Mam-Bragger was still active in operating the business when she died in 1978 at the age of 78. With her passing Diddy's daughter Mary Ann, who had been involved in the family's business for several years, took a more active role in running the business.

Thank you Just for Cooking for the versatile blogger award. I appreciate it very much!

What is your favorite soup?

Andouille Potato Soup
Copyright 2012 Christine's Pantry. All rights reserved.

Ingredients:
1 pound andouille sausage, sliced
2 large potatoes, peeled and diced
1 large onion, diced
2 (10.75 oz) cans cream of potato soup
4 cups chicken broth
salt and pepper, to taste
1 heaping tablespoon garlic, minced
2 bay leaves
1/2 teaspoon white pepper
1 tablespoon extra virgin olive oil
chives, garnish

Directions:
In large pot, heat oil over medium heat. Add onions and pinch of salt, cook 2 minutes. Add andouille sausage, stir, cook 2 minutes. Add, potatoes, cream of potato soup, chicken broth, garlic, bay leaves, salt, pepper and white pepper. Stir well. Bring to boil, reduce heat and simmer 30 minutes. Enjoy!

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15 comments:

  1. Help spread the word about Christine's Pantry! Share this post.

    Thanks,

    Christine

    ReplyDelete
  2. now i'm totally craving soup! sounds delicious!

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  3. I love sausages ! Adding it in the soup sounds yummy !

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  4. oooo, this looks yummy, Christine! Andouille is a favorite sausage of mine as is potato soup

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  5. I love this recipe and can't wait to try it! It's so good, I just had to "pin" it on my Recipes! Pinterest board (I hope you don't mind). Thanks for sharing your recipe, Christine!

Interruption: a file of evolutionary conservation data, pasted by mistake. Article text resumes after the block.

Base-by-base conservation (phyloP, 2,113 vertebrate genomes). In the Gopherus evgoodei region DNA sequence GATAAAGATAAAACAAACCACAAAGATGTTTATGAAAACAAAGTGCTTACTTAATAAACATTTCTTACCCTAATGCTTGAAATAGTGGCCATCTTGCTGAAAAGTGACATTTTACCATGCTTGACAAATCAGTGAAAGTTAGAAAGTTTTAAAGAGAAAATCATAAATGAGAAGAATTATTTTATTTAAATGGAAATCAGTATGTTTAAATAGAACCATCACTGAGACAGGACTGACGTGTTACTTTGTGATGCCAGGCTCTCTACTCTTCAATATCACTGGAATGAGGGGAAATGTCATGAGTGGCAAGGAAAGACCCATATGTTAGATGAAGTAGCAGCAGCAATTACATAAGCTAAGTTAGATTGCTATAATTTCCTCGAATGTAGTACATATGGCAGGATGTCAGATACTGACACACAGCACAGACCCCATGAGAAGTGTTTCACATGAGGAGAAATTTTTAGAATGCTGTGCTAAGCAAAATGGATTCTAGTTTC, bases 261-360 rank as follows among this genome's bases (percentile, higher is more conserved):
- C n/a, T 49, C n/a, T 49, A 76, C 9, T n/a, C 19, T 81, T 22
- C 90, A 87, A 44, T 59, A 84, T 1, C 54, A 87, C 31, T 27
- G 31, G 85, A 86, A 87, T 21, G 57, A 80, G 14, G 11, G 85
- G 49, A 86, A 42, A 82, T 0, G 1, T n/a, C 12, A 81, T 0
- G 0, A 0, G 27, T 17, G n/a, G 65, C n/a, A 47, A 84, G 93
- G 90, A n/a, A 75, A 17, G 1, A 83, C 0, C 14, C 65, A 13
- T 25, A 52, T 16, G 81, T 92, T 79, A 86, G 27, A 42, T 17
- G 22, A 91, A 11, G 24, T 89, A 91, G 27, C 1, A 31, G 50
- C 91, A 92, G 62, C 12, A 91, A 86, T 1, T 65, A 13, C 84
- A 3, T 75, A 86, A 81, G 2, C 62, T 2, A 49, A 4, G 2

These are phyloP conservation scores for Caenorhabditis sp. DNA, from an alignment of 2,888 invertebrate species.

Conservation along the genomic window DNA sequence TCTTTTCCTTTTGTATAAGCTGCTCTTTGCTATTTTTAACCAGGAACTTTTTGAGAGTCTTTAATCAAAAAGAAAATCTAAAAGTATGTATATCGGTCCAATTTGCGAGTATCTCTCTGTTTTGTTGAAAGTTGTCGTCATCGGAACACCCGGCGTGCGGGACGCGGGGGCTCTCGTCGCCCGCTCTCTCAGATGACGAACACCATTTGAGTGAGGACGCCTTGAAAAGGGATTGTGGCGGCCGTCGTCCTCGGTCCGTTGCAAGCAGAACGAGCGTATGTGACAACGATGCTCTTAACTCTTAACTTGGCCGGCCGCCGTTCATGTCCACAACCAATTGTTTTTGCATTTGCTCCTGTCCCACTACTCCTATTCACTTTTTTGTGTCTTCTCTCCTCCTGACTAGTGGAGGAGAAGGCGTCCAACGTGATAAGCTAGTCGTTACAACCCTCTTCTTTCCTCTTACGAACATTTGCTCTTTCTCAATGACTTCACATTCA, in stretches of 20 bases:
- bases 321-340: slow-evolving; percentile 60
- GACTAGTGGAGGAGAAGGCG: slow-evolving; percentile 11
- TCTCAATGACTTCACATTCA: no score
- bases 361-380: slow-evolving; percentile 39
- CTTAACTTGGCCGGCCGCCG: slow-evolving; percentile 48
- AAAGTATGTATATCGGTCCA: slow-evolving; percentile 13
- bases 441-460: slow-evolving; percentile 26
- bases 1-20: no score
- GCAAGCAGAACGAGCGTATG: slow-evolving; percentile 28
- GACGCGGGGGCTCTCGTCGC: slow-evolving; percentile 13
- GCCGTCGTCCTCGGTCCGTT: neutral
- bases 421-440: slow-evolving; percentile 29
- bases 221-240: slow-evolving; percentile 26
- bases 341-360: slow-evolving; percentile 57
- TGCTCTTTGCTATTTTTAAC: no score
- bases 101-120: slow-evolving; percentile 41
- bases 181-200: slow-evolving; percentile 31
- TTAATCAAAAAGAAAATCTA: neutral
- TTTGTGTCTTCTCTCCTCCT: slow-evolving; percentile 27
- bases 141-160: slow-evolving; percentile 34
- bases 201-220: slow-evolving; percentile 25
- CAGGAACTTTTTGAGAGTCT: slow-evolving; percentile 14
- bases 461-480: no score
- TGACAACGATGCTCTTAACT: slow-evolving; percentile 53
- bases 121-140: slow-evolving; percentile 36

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    1. Hi Stephanie,

      Thank you so much! Enjoy the soup.

      Delete
  6. I love cheddar broccoli soup. But I do enjoy all kinds. That is quite an extensive history. Very fascinating.

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  7. I love your blog and nominated you for the Versatile Blogger Award.... thanks for blogging! http://www.foodbuzz.com/blogs/5319010-blog-noun-bl-g-bl-g-psst-it-s-a-verb-too-

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    Replies
    1. Hi Heidi,

      Thank you so much! I truly appreciate it. :-)

      Delete
  8. This looks SO good--I love the spice of andouille, and I'm sure it's great combined with the creamy potato soup.

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  9. I really love andouille sausages, and the soup looks hearty and delicious! Great story on the Jacob family, and really glad the second generation has continued the family tradition.

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  10. I love a good andoulle sausage! Great soup!

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  11. A must-try recipe! I've given you a "Happy Blogger Award" @ http://sandrarecipeblogsite.blogspot.com/ by the way ;) Love, love your posts!

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    Replies
    1. Thank you, Sandra for the "happy blogger award". I truly appreciate it.

      Delete